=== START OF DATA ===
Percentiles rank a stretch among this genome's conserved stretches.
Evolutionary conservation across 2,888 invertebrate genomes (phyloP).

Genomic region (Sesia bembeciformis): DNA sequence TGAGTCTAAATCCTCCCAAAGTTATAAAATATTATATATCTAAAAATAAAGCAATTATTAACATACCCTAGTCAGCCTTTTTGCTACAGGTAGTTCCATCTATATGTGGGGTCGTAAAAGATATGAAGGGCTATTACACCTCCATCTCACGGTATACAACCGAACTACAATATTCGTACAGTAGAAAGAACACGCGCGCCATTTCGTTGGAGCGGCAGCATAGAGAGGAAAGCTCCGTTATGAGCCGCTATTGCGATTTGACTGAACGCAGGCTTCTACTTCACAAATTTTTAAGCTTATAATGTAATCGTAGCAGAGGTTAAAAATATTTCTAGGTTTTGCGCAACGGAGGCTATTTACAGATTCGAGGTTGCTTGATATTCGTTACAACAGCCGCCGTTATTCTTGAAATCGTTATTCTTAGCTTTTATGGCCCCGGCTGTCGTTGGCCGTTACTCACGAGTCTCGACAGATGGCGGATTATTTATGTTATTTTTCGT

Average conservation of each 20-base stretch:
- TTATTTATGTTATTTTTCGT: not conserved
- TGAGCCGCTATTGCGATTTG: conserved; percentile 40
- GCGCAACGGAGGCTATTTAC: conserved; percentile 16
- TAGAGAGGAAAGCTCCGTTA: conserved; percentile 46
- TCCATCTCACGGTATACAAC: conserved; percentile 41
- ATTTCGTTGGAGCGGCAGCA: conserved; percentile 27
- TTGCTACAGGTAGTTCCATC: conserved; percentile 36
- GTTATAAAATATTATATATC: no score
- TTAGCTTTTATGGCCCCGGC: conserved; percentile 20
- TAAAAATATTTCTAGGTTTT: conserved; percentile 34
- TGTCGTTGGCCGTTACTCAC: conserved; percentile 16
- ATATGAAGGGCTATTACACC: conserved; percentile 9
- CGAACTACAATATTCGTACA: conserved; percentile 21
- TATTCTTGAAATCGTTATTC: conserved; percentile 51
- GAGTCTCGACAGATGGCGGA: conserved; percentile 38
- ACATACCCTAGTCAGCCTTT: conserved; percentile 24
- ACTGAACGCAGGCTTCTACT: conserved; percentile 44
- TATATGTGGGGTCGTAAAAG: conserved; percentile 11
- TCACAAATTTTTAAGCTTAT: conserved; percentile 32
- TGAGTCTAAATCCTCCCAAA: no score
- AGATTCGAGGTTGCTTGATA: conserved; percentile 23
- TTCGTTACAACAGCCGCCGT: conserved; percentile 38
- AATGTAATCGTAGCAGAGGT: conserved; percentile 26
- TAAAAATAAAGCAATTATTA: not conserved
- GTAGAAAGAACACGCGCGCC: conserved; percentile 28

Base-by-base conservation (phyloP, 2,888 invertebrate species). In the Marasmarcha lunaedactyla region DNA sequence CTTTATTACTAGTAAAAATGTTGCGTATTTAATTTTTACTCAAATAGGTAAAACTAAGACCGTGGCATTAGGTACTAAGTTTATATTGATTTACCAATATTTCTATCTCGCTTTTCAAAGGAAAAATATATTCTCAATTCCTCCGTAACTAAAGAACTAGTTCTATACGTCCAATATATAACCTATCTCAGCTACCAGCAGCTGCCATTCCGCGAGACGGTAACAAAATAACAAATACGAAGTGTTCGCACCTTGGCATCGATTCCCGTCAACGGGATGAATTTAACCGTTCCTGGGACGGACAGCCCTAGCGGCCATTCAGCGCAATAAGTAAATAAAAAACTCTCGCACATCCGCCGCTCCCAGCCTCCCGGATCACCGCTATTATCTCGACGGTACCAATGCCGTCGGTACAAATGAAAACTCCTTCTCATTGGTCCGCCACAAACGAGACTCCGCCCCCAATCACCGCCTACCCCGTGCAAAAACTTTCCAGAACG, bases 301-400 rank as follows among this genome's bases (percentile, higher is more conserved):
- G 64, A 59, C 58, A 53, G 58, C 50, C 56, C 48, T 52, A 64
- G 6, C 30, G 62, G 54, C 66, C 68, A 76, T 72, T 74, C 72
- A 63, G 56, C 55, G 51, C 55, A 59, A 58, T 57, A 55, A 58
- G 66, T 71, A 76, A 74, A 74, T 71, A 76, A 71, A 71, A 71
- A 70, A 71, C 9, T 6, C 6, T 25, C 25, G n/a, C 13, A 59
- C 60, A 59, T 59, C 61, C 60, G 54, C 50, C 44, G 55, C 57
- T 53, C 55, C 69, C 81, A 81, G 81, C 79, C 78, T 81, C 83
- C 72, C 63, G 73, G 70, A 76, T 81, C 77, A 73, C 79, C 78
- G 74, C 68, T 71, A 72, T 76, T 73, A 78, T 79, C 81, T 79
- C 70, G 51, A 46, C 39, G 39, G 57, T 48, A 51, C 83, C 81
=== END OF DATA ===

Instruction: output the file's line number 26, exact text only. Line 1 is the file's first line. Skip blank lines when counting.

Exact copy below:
- TTCGTTACAACAGCCGCCGT: conserved; percentile 38